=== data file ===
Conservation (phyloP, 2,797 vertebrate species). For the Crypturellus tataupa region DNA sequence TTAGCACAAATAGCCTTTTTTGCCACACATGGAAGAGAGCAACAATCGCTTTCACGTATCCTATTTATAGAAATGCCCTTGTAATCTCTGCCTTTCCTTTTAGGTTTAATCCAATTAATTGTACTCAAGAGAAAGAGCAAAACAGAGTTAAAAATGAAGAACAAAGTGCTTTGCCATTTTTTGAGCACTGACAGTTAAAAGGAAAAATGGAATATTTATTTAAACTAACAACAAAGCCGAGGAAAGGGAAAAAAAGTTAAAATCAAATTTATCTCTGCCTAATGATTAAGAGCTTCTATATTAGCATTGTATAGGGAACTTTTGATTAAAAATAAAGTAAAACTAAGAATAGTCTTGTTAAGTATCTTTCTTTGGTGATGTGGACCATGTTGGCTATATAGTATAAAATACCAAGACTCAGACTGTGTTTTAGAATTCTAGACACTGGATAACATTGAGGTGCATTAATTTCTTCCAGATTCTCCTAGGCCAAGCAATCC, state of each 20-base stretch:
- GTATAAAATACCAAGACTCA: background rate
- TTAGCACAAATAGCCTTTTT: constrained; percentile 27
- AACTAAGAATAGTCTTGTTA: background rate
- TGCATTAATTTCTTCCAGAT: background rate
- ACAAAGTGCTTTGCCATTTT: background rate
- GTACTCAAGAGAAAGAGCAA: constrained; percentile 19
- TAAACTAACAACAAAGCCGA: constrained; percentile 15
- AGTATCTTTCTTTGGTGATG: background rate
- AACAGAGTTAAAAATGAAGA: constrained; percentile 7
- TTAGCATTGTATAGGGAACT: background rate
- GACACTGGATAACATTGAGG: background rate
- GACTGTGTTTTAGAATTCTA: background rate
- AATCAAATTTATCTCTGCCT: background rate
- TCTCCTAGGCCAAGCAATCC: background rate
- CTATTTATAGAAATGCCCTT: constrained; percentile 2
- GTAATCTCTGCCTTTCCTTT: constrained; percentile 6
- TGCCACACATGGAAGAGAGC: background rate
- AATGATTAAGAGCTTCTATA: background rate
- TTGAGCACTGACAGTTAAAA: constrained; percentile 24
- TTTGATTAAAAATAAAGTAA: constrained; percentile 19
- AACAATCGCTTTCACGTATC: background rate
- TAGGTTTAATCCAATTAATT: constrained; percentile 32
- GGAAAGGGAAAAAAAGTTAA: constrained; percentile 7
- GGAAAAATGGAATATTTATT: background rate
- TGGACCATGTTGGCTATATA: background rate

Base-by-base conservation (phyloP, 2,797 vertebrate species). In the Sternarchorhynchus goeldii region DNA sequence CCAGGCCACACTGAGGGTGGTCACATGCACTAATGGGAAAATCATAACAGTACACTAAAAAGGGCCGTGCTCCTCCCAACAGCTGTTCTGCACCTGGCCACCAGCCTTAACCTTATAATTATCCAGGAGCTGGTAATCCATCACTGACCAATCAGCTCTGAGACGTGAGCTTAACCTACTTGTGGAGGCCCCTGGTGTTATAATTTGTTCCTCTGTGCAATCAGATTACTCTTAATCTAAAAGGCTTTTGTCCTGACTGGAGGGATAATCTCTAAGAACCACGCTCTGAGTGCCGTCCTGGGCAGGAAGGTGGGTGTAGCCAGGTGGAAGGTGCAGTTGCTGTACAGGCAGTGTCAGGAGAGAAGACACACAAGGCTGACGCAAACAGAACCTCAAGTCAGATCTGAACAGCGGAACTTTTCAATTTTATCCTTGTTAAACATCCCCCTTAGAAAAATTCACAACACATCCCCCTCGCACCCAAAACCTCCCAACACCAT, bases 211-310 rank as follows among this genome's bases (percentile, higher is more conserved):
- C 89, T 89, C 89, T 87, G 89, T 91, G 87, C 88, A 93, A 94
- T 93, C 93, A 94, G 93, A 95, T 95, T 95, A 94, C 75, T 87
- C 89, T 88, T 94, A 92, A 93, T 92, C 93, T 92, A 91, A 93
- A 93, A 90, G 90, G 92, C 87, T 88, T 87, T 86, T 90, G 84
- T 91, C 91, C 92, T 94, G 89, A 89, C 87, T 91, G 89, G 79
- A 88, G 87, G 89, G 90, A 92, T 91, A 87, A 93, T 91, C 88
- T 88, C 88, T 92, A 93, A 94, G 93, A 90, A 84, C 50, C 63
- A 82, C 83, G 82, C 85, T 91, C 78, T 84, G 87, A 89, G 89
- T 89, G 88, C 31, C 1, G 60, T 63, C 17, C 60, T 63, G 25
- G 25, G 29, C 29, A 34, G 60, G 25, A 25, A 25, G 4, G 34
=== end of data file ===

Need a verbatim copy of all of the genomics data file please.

Conservation (phyloP, 2,797 vertebrate species). For the Crypturellus tataupa region DNA sequence TTAGCACAAATAGCCTTTTTTGCCACACATGGAAGAGAGCAACAATCGCTTTCACGTATCCTATTTATAGAAATGCCCTTGTAATCTCTGCCTTTCCTTTTAGGTTTAATCCAATTAATTGTACTCAAGAGAAAGAGCAAAACAGAGTTAAAAATGAAGAACAAAGTGCTTTGCCATTTTTTGAGCACTGACAGTTAAAAGGAAAAATGGAATATTTATTTAAACTAACAACAAAGCCGAGGAAAGGGAAAAAAAGTTAAAATCAAATTTATCTCTGCCTAATGATTAAGAGCTTCTATATTAGCATTGTATAGGGAACTTTTGATTAAAAATAAAGTAAAACTAAGAATAGTCTTGTTAAGTATCTTTCTTTGGTGATGTGGACCATGTTGGCTATATAGTATAAAATACCAAGACTCAGACTGTGTTTTAGAATTCTAGACACTGGATAACATTGAGGTGCATTAATTTCTTCCAGATTCTCCTAGGCCAAGCAATCC, state of each 20-base stretch:
- GTATAAAATACCAAGACTCA: background rate
- TTAGCACAAATAGCCTTTTT: constrained; percentile 27
- AACTAAGAATAGTCTTGTTA: background rate
- TGCATTAATTTCTTCCAGAT: background rate
- ACAAAGTGCTTTGCCATTTT: background rate
- GTACTCAAGAGAAAGAGCAA: constrained; percentile 19
- TAAACTAACAACAAAGCCGA: constrained; percentile 15
- AGTATCTTTCTTTGGTGATG: background rate
- AACAGAGTTAAAAATGAAGA: constrained; percentile 7
- TTAGCATTGTATAGGGAACT: background rate
- GACACTGGATAACATTGAGG: background rate
- GACTGTGTTTTAGAATTCTA: background rate
- AATCAAATTTATCTCTGCCT: background rate
- TCTCCTAGGCCAAGCAATCC: background rate
- CTATTTATAGAAATGCCCTT: constrained; percentile 2
- GTAATCTCTGCCTTTCCTTT: constrained; percentile 6
- TGCCACACATGGAAGAGAGC: background rate
- AATGATTAAGAGCTTCTATA: background rate
- TTGAGCACTGACAGTTAAAA: constrained; percentile 24
- TTTGATTAAAAATAAAGTAA: constrained; percentile 19
- AACAATCGCTTTCACGTATC: background rate
- TAGGTTTAATCCAATTAATT: constrained; percentile 32
- GGAAAGGGAAAAAAAGTTAA: constrained; percentile 7
- GGAAAAATGGAATATTTATT: background rate
- TGGACCATGTTGGCTATATA: background rate

Base-by-base conservation (phyloP, 2,797 vertebrate species). In the Sternarchorhynchus goeldii region DNA sequence CCAGGCCACACTGAGGGTGGTCACATGCACTAATGGGAAAATCATAACAGTACACTAAAAAGGGCCGTGCTCCTCCCAACAGCTGTTCTGCACCTGGCCACCAGCCTTAACCTTATAATTATCCAGGAGCTGGTAATCCATCACTGACCAATCAGCTCTGAGACGTGAGCTTAACCTACTTGTGGAGGCCCCTGGTGTTATAATTTGTTCCTCTGTGCAATCAGATTACTCTTAATCTAAAAGGCTTTTGTCCTGACTGGAGGGATAATCTCTAAGAACCACGCTCTGAGTGCCGTCCTGGGCAGGAAGGTGGGTGTAGCCAGGTGGAAGGTGCAGTTGCTGTACAGGCAGTGTCAGGAGAGAAGACACACAAGGCTGACGCAAACAGAACCTCAAGTCAGATCTGAACAGCGGAACTTTTCAATTTTATCCTTGTTAAACATCCCCCTTAGAAAAATTCACAACACATCCCCCTCGCACCCAAAACCTCCCAACACCAT, bases 211-310 rank as follows among this genome's bases (percentile, higher is more conserved):
- C 89, T 89, C 89, T 87, G 89, T 91, G 87, C 88, A 93, A 94
- T 93, C 93, A 94, G 93, A 95, T 95, T 95, A 94, C 75, T 87
- C 89, T 88, T 94, A 92, A 93, T 92, C 93, T 92, A 91, A 93
- A 93, A 90, G 90, G 92, C 87, T 88, T 87, T 86, T 90, G 84
- T 91, C 91, C 92, T 94, G 89, A 89, C 87, T 91, G 89, G 79
- A 88, G 87, G 89, G 90, A 92, T 91, A 87, A 93, T 91, C 88
- T 88, C 88, T 92, A 93, A 94, G 93, A 90, A 84, C 50, C 63
- A 82, C 83, G 82, C 85, T 91, C 78, T 84, G 87, A 89, G 89
- T 89, G 88, C 31, C 1, G 60, T 63, C 17, C 60, T 63, G 25
- G 25, G 29, C 29, A 34, G 60, G 25, A 25, A 25, G 4, G 34